“Deze degelijk onderbouwde studie laat zien dat het economie-onderwijs niet verder gaat dan het aanleren van een beperkte, kwantitatieve toolbox. En dat studenten en de samenleving beter onderwijs verdienen door een diversiteit aan theoretische benaderingen aan te bieden, een sterkere link met de echte wereld te maken en daarmee studenten een kritische blik aan te leren op de economie, economische analyses en economisch beleid.”

Irene van Staveren, professor of pluralist development economics at the Institute of Social Studies (ISS) of Erasmus University Rotterdam

“This report may well be the catalyst for the change in mindset that is required. The efforts of these “Rethinking Economics” students (...) in the Netherlands (...) deserve a big round of applause. It seems unlikely that the situation is any better elsewhere.”

William White, Chairman of the Economic and Development Review Committee, OECD

“Studenten die meer doen dan het officiële programma voorschrijft en zich actief met de inhoud van hun opleiding bemoeien – wie wil dat niet?! Dit rapport is een welkom pleidooi van economiestudenten voor meer pluriformiteit in de theorieën en methodes die zij onderwezen krijgen, om hen beter voor te bereiden op de economie van (over)morgen.”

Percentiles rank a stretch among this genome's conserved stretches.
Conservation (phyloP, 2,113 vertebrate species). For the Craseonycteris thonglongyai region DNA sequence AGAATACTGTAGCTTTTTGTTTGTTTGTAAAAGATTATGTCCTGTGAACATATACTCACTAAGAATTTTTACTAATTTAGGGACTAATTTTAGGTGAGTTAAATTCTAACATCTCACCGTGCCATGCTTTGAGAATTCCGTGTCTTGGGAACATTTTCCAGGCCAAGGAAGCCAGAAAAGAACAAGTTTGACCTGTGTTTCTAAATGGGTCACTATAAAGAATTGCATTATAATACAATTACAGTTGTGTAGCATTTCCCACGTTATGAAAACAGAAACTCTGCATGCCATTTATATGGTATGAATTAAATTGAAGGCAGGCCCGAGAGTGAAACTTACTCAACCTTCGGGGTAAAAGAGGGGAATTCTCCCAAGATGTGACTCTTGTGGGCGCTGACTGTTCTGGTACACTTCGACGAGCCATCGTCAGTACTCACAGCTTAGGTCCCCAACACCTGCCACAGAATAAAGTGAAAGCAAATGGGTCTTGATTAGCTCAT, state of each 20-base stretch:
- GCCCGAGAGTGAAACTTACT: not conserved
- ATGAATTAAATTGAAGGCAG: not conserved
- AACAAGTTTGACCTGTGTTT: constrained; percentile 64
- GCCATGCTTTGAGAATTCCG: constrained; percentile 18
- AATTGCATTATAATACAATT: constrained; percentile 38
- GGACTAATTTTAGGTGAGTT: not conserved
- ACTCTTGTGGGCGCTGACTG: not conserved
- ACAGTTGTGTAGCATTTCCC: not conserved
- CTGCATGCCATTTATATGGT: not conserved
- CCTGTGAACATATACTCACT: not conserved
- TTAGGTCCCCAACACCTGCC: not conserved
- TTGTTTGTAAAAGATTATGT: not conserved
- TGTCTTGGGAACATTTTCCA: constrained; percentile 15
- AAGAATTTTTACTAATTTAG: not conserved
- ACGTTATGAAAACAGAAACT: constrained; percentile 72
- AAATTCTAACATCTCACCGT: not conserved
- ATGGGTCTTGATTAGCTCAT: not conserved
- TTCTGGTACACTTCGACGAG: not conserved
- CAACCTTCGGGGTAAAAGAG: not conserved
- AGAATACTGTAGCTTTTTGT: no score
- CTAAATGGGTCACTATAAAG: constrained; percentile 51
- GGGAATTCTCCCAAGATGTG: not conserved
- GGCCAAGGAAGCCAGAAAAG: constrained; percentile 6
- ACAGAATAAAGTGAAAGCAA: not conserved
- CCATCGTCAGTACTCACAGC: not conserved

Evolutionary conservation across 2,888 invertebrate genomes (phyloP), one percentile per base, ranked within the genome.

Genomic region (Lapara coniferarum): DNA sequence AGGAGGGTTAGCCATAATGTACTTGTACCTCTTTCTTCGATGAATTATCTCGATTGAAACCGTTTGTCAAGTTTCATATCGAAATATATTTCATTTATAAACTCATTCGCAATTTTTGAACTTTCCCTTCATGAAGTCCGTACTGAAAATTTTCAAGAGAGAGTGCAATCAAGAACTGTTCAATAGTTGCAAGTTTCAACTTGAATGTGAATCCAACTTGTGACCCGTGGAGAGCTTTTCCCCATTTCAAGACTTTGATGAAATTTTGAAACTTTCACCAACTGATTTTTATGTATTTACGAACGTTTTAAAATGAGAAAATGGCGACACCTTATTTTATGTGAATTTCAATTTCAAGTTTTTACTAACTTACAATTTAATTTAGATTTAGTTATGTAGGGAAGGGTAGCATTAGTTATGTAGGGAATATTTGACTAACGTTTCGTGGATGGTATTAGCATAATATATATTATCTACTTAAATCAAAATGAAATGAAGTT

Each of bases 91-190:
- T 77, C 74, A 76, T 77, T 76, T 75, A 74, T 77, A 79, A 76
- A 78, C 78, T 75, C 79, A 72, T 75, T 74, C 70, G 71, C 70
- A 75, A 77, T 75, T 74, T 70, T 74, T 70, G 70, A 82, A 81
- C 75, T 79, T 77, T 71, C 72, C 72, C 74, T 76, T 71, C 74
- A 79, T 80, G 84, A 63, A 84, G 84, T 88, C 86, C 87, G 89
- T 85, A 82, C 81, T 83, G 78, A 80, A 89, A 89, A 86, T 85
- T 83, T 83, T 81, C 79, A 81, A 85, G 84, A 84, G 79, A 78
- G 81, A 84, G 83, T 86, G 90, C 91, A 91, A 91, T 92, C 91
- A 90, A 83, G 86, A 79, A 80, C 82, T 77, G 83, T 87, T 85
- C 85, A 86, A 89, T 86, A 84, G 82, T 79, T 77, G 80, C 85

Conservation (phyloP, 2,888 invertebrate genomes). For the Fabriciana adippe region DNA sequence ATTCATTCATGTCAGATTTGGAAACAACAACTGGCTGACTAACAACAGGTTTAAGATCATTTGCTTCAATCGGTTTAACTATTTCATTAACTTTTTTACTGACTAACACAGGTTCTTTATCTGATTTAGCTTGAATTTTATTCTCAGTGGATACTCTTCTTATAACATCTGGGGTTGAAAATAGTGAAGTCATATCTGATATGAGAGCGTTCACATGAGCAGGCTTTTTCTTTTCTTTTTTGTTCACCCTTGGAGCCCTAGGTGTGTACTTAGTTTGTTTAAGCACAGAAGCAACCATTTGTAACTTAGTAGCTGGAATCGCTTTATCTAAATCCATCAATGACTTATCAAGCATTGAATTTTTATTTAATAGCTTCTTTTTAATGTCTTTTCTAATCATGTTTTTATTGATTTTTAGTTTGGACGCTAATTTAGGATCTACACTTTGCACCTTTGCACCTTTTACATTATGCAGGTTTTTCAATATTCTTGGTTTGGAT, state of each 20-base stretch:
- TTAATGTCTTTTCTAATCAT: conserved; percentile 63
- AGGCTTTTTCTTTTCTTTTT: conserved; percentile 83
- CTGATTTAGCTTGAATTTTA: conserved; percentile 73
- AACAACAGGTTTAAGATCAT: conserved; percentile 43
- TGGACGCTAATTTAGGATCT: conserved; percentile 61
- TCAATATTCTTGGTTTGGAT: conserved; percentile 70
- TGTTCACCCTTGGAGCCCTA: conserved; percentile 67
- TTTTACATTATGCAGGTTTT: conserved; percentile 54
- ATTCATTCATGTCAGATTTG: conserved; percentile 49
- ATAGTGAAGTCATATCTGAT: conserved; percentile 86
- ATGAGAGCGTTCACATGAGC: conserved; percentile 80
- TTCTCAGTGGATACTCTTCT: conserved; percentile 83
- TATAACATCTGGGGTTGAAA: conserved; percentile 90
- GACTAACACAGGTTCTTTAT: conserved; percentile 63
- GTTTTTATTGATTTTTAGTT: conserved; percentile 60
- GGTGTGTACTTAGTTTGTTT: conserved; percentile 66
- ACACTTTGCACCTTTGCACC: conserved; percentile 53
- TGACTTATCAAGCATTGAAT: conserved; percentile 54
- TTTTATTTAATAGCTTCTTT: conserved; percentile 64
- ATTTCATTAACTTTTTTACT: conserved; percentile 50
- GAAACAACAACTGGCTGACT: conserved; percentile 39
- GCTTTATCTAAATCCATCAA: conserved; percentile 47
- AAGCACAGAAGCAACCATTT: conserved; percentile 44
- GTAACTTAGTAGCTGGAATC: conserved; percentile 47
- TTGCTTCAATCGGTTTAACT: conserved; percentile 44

Robert Went, senior researcher at the Dutch Scientific Council for Government Policy

“Dit rapport gaat ons allemaal aan. Diverse transities haperen omdat het neoklassiek economisch denken domineert. Er is dan ook grote behoefte aan open-minded economen.”

Jan Rotmans, professor of transitions and transition management at the Erasmus University Rotterdam

“Rethinking Economics concludes for The Netherlands what we see around the (Western) world: Economics is based on a one-dimensional methodology of making ludicrous unworldly assumptions, apply math to that and think the resulting model, full of hilariously failing predictions, can be used to control the economic world. Disciplines like sociology, cognitive science, culture, anthropology, complexity and the history of economic thoughts are almost completely absent or taught in the periphery of neo-classical thinking. The consequence is that students are ill-prepared for their important tasks in society and often their fairy tale worldview causes more harm than good when used as basis for policy making or risk management.

The researchers justly call for increasing diversity in theoretical approaches at universities and studying economics in a multi-disciplinary context. Equally justified is their call for the teaching of critical thinking and learn how to counter theoretical  frameworks and have proper scientific debates.